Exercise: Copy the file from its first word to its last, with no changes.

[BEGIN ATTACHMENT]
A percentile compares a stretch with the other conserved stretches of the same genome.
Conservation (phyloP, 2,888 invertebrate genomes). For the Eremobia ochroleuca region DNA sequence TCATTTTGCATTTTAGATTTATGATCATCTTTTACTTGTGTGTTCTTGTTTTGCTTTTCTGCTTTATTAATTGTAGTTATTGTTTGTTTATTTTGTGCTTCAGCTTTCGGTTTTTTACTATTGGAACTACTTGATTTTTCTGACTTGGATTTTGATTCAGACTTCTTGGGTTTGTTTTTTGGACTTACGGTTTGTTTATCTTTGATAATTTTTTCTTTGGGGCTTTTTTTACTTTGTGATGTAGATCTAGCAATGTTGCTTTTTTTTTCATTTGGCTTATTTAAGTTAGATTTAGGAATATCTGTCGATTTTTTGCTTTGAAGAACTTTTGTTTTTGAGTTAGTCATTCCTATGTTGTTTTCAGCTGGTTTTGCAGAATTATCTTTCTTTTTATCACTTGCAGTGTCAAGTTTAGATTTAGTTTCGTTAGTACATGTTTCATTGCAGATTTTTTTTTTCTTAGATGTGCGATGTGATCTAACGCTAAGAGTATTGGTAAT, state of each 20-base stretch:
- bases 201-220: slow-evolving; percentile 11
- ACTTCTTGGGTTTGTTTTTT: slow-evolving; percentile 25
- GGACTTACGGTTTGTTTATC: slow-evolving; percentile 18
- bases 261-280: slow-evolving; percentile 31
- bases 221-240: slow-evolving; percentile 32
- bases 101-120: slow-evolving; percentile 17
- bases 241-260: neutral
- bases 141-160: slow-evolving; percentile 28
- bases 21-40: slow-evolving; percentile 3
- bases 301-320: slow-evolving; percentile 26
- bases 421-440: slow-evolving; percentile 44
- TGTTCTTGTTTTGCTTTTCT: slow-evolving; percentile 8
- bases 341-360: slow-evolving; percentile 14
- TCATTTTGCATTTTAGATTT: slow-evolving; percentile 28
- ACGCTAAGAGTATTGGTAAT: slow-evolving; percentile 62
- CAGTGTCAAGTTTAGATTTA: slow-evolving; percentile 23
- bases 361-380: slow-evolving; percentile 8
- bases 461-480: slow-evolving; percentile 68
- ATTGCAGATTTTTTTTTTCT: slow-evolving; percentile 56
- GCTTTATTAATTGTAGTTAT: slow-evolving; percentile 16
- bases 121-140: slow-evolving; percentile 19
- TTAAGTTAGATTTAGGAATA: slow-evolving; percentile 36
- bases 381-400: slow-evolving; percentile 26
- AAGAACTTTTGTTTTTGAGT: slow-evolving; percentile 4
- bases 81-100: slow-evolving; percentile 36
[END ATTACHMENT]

A percentile compares a stretch with the other conserved stretches of the same genome.
Conservation (phyloP, 2,888 invertebrate genomes). For the Eremobia ochroleuca region DNA sequence TCATTTTGCATTTTAGATTTATGATCATCTTTTACTTGTGTGTTCTTGTTTTGCTTTTCTGCTTTATTAATTGTAGTTATTGTTTGTTTATTTTGTGCTTCAGCTTTCGGTTTTTTACTATTGGAACTACTTGATTTTTCTGACTTGGATTTTGATTCAGACTTCTTGGGTTTGTTTTTTGGACTTACGGTTTGTTTATCTTTGATAATTTTTTCTTTGGGGCTTTTTTTACTTTGTGATGTAGATCTAGCAATGTTGCTTTTTTTTTCATTTGGCTTATTTAAGTTAGATTTAGGAATATCTGTCGATTTTTTGCTTTGAAGAACTTTTGTTTTTGAGTTAGTCATTCCTATGTTGTTTTCAGCTGGTTTTGCAGAATTATCTTTCTTTTTATCACTTGCAGTGTCAAGTTTAGATTTAGTTTCGTTAGTACATGTTTCATTGCAGATTTTTTTTTTCTTAGATGTGCGATGTGATCTAACGCTAAGAGTATTGGTAAT, state of each 20-base stretch:
- bases 201-220: slow-evolving; percentile 11
- ACTTCTTGGGTTTGTTTTTT: slow-evolving; percentile 25
- GGACTTACGGTTTGTTTATC: slow-evolving; percentile 18
- bases 261-280: slow-evolving; percentile 31
- bases 221-240: slow-evolving; percentile 32
- bases 101-120: slow-evolving; percentile 17
- bases 241-260: neutral
- bases 141-160: slow-evolving; percentile 28
- bases 21-40: slow-evolving; percentile 3
- bases 301-320: slow-evolving; percentile 26
- bases 421-440: slow-evolving; percentile 44
- TGTTCTTGTTTTGCTTTTCT: slow-evolving; percentile 8
- bases 341-360: slow-evolving; percentile 14
- TCATTTTGCATTTTAGATTT: slow-evolving; percentile 28
- ACGCTAAGAGTATTGGTAAT: slow-evolving; percentile 62
- CAGTGTCAAGTTTAGATTTA: slow-evolving; percentile 23
- bases 361-380: slow-evolving; percentile 8
- bases 461-480: slow-evolving; percentile 68
- ATTGCAGATTTTTTTTTTCT: slow-evolving; percentile 56
- GCTTTATTAATTGTAGTTAT: slow-evolving; percentile 16
- bases 121-140: slow-evolving; percentile 19
- TTAAGTTAGATTTAGGAATA: slow-evolving; percentile 36
- bases 381-400: slow-evolving; percentile 26
- AAGAACTTTTGTTTTTGAGT: slow-evolving; percentile 4
- bases 81-100: slow-evolving; percentile 36